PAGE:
She stood outside in the cold just to feel something. One hand holding a joint, the other shoved in her pocket flicking a penny back and forth. An owl hooted in the distance. Other than that, it was quiet save for the wind whistling in and around the buildings now and then. The tourists had already fled the city for the night.
Her breath swirled around in front of her face as she thought back on the day and the weeks since she’d been here. Numb now, the burn of the smoke in her lungs was the only thing still hot.
A shopkeeper opened his door with a loud screech and started sweeping away invisible debris.
Startled back to reality, her plans for retreat were momentarily interrupted. Feeling silly for being scared, she flashed the smile that never failed her and added a nod for good measure.
It’s just a sleepy little town in the middle of nowhere. Used to the big city, it’s only natural her imagination would run a bit wild. All outsiders must be something of a novelty to the people here. Of course they would stop and stare.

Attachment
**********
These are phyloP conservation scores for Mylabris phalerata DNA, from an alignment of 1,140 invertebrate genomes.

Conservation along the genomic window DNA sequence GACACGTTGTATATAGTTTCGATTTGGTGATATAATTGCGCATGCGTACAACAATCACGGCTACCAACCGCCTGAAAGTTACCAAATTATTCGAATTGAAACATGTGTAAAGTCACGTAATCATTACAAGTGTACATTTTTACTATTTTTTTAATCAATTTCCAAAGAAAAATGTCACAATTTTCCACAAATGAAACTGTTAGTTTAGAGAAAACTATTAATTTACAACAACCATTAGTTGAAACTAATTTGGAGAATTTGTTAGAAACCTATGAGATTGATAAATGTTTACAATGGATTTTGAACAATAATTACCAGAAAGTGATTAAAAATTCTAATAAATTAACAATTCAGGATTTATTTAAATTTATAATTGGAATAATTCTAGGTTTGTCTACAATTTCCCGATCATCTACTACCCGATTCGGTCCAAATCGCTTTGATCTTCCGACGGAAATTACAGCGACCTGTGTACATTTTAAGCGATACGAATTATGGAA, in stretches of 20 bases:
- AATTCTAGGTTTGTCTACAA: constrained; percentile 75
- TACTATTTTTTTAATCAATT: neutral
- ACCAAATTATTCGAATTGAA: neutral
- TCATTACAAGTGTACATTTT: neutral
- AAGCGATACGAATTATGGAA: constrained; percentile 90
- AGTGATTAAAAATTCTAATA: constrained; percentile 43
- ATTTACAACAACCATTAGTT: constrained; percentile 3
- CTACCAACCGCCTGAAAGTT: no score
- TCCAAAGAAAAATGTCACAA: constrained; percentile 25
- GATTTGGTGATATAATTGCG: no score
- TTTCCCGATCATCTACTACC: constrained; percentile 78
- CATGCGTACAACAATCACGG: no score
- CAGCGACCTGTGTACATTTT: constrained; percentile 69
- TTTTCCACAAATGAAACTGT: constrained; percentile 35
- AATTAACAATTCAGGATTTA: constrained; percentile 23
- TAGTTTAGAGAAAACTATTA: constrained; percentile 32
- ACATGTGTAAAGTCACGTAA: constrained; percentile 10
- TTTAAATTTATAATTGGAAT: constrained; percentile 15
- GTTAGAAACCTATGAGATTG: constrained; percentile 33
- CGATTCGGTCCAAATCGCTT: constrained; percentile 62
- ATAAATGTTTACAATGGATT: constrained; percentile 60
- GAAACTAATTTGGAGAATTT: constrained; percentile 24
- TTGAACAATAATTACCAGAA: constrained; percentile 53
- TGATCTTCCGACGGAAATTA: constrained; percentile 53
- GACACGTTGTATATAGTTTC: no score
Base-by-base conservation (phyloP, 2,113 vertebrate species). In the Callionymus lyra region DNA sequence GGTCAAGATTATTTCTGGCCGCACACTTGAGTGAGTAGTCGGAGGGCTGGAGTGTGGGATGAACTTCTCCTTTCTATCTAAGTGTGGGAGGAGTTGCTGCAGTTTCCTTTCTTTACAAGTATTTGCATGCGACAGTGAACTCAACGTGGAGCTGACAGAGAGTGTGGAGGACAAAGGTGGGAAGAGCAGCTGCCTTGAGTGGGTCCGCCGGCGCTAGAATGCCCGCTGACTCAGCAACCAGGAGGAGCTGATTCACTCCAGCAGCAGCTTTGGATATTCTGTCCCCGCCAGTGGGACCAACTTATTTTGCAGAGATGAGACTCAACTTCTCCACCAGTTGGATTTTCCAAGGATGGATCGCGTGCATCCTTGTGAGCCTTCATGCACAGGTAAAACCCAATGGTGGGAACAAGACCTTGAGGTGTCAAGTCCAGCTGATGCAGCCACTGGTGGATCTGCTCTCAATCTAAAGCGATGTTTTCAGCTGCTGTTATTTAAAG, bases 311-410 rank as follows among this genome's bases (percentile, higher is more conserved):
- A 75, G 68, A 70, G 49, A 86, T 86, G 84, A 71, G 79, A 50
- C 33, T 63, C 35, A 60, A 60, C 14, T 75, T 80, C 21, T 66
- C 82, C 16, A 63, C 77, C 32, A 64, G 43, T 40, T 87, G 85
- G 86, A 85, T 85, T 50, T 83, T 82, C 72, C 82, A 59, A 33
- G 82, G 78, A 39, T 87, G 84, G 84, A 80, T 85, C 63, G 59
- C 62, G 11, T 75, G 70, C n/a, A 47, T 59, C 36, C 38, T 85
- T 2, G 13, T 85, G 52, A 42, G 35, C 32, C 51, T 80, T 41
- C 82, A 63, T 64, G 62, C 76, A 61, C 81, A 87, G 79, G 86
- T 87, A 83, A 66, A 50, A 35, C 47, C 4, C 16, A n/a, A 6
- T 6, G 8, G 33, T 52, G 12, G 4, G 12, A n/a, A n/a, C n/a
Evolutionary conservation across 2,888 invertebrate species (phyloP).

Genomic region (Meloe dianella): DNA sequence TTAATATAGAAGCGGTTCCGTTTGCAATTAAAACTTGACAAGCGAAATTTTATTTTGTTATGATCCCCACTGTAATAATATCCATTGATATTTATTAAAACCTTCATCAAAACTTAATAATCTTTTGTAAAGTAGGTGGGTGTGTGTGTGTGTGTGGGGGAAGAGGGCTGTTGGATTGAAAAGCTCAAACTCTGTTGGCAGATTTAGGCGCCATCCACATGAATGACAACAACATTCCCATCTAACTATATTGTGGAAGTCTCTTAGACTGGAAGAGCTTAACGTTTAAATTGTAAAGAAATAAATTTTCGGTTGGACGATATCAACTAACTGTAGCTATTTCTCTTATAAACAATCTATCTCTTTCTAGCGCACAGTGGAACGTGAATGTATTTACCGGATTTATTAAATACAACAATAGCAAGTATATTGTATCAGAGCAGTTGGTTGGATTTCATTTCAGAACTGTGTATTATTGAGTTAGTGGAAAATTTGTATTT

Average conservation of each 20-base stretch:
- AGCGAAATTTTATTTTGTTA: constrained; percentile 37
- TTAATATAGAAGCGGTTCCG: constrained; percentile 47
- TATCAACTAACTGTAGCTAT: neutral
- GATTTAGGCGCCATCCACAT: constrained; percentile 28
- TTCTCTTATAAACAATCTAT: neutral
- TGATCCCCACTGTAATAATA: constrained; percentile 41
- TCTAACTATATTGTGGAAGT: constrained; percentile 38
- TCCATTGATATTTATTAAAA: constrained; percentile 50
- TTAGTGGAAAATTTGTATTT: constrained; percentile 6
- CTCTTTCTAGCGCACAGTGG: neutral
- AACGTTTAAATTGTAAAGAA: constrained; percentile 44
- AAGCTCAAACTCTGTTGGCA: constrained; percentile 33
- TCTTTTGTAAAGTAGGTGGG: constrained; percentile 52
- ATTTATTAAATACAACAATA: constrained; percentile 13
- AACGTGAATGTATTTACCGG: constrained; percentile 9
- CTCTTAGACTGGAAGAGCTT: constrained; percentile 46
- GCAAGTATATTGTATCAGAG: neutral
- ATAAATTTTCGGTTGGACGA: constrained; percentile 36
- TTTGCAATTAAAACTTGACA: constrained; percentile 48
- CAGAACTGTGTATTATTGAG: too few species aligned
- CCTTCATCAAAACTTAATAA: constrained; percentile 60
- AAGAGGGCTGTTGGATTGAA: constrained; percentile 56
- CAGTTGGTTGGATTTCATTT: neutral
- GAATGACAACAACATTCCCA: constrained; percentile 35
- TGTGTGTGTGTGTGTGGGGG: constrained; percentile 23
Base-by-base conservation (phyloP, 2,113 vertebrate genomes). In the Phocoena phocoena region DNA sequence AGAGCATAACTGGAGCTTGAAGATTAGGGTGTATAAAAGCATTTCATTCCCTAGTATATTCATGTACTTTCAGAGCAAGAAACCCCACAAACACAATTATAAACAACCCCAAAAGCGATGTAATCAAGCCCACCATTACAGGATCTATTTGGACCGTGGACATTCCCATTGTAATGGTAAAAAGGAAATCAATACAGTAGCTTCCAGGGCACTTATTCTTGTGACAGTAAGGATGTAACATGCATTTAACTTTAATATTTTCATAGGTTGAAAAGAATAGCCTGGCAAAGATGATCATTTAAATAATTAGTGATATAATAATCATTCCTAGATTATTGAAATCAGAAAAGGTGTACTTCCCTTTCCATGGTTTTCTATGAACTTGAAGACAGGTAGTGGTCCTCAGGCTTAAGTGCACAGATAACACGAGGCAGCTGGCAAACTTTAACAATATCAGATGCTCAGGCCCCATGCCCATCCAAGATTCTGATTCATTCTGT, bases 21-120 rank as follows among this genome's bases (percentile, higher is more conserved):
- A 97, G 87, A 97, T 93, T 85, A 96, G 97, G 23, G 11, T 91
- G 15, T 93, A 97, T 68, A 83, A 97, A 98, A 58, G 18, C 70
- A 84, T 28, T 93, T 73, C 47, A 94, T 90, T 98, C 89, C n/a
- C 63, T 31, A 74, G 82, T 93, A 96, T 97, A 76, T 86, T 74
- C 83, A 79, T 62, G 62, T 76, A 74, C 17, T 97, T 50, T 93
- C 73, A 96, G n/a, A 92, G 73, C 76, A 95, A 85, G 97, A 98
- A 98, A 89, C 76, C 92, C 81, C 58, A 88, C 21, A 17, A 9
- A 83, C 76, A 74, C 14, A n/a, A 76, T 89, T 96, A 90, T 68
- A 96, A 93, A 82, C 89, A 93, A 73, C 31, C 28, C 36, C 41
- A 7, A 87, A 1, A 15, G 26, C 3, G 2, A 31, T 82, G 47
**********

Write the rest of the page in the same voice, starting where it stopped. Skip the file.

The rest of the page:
It’s dark. The bright sunlight is sneaking in the windows behind the bar. It hits off the wine glasses parked in the window and sparkles. Glitter and glamour are in the DNA of this place.
It’s soft and tranquil. The couches are comfy. I feel glamourous just being here for a moment. Observing. Once again, I wonder who notices the girl in the corner — sitting quietly, drinking her bubbles. Feeling fabulous.
Sunflowers in red vases top the marble mantle. Fake. Which seems odd, but I guess fake is welcome here. The mantle itself adds a grandeur that can’t be fabricated.